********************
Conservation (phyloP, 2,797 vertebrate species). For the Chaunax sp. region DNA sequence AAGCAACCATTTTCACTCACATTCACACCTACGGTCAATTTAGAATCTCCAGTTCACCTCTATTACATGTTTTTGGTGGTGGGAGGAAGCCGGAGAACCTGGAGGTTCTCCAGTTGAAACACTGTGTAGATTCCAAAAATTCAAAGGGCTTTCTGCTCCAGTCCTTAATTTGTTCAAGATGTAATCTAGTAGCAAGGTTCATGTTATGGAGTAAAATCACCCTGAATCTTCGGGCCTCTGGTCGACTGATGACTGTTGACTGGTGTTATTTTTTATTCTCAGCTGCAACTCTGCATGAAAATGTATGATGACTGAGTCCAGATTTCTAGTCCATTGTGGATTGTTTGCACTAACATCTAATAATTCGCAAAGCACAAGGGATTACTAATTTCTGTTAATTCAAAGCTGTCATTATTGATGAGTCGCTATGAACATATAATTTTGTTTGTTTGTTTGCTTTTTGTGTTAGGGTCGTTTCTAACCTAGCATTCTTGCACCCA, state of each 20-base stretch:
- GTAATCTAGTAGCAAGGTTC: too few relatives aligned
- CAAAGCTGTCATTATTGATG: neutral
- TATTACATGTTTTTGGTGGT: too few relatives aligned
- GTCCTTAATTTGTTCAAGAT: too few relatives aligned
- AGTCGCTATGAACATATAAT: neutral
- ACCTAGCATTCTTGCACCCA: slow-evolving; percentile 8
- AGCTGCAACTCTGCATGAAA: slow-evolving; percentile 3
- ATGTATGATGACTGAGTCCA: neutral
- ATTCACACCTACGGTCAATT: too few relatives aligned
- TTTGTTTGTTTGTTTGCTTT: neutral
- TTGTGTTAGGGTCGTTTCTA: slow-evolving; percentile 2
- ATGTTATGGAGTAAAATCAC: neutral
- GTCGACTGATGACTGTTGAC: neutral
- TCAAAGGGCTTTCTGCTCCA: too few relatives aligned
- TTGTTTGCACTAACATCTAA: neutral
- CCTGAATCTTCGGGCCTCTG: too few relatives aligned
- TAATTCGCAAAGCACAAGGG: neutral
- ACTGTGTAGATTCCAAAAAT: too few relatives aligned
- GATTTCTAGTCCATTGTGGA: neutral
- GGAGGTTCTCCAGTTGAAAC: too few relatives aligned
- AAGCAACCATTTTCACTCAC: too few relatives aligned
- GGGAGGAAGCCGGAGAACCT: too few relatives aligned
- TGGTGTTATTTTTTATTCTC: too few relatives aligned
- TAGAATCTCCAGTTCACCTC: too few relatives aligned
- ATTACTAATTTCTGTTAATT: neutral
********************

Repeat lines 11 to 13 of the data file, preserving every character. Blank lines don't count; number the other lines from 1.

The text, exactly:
- TTTGTTTGTTTGTTTGCTTT: neutral
- TTGTGTTAGGGTCGTTTCTA: slow-evolving; percentile 2
- ATGTTATGGAGTAAAATCAC: neutral